The first major step in achieving a smooth hedge leads to the second. An accurate measurement makes the cutting of the hedge much easier. The longer blade on the trimmer helps, too, making it easier to connect the top measurement with the bottom one.
I am the only one who prunes the boxwood (Buxus microphylla ‘Koreana’) hedge at the Morton Arboretum, in Lisle, Illinois. The hedge is the only formal garden at the arboretum, and I enjoy the rigid, neat, and precise trimming it requires. Maybe it’s my background in art that allows me to appreciate its design purity. Or maybe it’s that my shearing system seems to work right every time.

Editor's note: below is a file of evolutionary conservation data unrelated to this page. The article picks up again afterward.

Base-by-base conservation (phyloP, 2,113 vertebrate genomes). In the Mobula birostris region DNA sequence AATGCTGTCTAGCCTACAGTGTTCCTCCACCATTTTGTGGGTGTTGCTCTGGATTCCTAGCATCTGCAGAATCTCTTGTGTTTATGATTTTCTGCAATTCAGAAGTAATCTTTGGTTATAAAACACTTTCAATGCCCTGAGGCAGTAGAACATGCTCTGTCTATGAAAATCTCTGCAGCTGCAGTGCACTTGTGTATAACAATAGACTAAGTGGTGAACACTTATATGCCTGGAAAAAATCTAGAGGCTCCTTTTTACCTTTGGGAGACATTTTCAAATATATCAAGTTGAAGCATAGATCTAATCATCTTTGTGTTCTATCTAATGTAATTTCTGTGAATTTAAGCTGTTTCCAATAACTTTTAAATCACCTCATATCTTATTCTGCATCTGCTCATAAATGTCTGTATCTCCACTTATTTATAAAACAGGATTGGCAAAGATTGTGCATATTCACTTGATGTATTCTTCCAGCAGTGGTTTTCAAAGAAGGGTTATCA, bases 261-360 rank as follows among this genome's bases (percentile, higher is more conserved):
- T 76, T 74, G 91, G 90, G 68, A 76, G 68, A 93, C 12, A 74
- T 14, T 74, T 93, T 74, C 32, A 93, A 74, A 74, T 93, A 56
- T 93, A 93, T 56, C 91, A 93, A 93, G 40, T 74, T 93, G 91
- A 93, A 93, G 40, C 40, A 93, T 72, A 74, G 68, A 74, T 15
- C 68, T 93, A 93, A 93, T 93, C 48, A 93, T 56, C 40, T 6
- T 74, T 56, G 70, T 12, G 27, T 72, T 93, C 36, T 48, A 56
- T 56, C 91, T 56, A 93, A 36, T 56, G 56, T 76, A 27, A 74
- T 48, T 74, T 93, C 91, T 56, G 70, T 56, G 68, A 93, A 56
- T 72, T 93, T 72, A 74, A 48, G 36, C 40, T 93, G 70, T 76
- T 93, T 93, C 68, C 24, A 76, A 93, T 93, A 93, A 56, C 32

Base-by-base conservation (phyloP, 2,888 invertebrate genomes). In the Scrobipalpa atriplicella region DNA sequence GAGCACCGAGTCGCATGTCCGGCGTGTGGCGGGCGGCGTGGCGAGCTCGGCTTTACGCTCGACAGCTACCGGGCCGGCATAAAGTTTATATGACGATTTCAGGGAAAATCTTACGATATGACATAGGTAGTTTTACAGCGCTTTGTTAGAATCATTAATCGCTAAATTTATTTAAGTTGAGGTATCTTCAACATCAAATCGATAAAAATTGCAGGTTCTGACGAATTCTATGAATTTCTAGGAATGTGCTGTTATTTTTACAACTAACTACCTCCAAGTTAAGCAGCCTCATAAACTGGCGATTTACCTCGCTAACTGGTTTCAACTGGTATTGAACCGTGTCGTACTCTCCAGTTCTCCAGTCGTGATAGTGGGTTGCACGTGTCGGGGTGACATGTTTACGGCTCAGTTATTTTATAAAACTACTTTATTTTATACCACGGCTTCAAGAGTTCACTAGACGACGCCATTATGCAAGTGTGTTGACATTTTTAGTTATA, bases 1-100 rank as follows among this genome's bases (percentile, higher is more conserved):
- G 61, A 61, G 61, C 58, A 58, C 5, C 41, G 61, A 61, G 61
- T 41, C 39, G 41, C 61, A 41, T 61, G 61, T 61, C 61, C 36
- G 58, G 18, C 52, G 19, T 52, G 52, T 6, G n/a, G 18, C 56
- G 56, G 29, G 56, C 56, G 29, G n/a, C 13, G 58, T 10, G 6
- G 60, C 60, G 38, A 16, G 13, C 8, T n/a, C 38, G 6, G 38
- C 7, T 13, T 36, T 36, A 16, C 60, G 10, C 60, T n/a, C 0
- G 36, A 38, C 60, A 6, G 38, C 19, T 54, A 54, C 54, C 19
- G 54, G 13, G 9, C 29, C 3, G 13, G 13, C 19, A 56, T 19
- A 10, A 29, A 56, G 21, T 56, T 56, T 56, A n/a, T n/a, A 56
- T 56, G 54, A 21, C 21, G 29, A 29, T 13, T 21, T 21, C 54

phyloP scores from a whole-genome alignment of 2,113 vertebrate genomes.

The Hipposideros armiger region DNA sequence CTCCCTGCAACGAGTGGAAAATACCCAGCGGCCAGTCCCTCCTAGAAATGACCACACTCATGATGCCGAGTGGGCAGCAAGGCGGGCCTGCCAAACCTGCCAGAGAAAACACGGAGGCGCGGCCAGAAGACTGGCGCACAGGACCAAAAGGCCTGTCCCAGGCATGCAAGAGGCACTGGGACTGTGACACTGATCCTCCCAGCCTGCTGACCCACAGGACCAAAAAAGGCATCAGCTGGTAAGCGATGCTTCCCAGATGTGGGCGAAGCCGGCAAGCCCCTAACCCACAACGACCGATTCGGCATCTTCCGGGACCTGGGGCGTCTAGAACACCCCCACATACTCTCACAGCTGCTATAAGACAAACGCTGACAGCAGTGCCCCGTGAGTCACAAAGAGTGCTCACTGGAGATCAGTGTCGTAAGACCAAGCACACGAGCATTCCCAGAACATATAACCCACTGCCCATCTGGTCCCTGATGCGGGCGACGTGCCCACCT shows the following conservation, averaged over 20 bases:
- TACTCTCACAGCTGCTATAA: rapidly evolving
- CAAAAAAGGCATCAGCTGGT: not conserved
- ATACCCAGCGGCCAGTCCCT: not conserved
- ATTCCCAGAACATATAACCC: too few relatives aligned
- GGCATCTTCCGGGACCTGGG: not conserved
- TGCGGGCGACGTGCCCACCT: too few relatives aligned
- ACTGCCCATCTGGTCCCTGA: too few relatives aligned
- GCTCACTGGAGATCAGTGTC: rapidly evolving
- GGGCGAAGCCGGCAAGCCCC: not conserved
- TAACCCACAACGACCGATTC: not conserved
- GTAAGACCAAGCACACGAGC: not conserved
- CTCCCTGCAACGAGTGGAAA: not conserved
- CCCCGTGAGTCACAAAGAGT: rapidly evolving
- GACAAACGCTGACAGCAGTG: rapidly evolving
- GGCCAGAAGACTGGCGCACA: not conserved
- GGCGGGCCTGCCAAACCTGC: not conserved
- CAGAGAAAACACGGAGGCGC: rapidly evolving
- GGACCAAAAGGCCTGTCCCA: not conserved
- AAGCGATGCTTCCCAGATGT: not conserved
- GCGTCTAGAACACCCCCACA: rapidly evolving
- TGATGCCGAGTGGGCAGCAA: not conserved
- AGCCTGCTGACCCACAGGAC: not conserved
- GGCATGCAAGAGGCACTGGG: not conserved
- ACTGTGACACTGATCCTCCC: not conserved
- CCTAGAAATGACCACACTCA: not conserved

You certainly don’t need a degree in art to want a nice, smooth hedge, and this system, which I’ve used in my nine years of pruning the boxwoods, is one anyone can use to achieve the same clean, formal look our hedges have.
The straight edge that is the hallmark of the formal hedge depends most on what you do before you cut. Accurate measurements and well-placed stakes are the key. I recommend shearing the hedge in an inverted keystone shape, narrower on the top and wider at the bottom. At the arboretum, we shear our boxwood hedge to 24 inches wide across the top and 36 inches wide at the bottom. This slight 6-inch slope is both attractive and healthy, as it allows all branches to get maximum sunlight. The shade that’s created beneath it is an added benefit, because it cuts down on weeding and watering.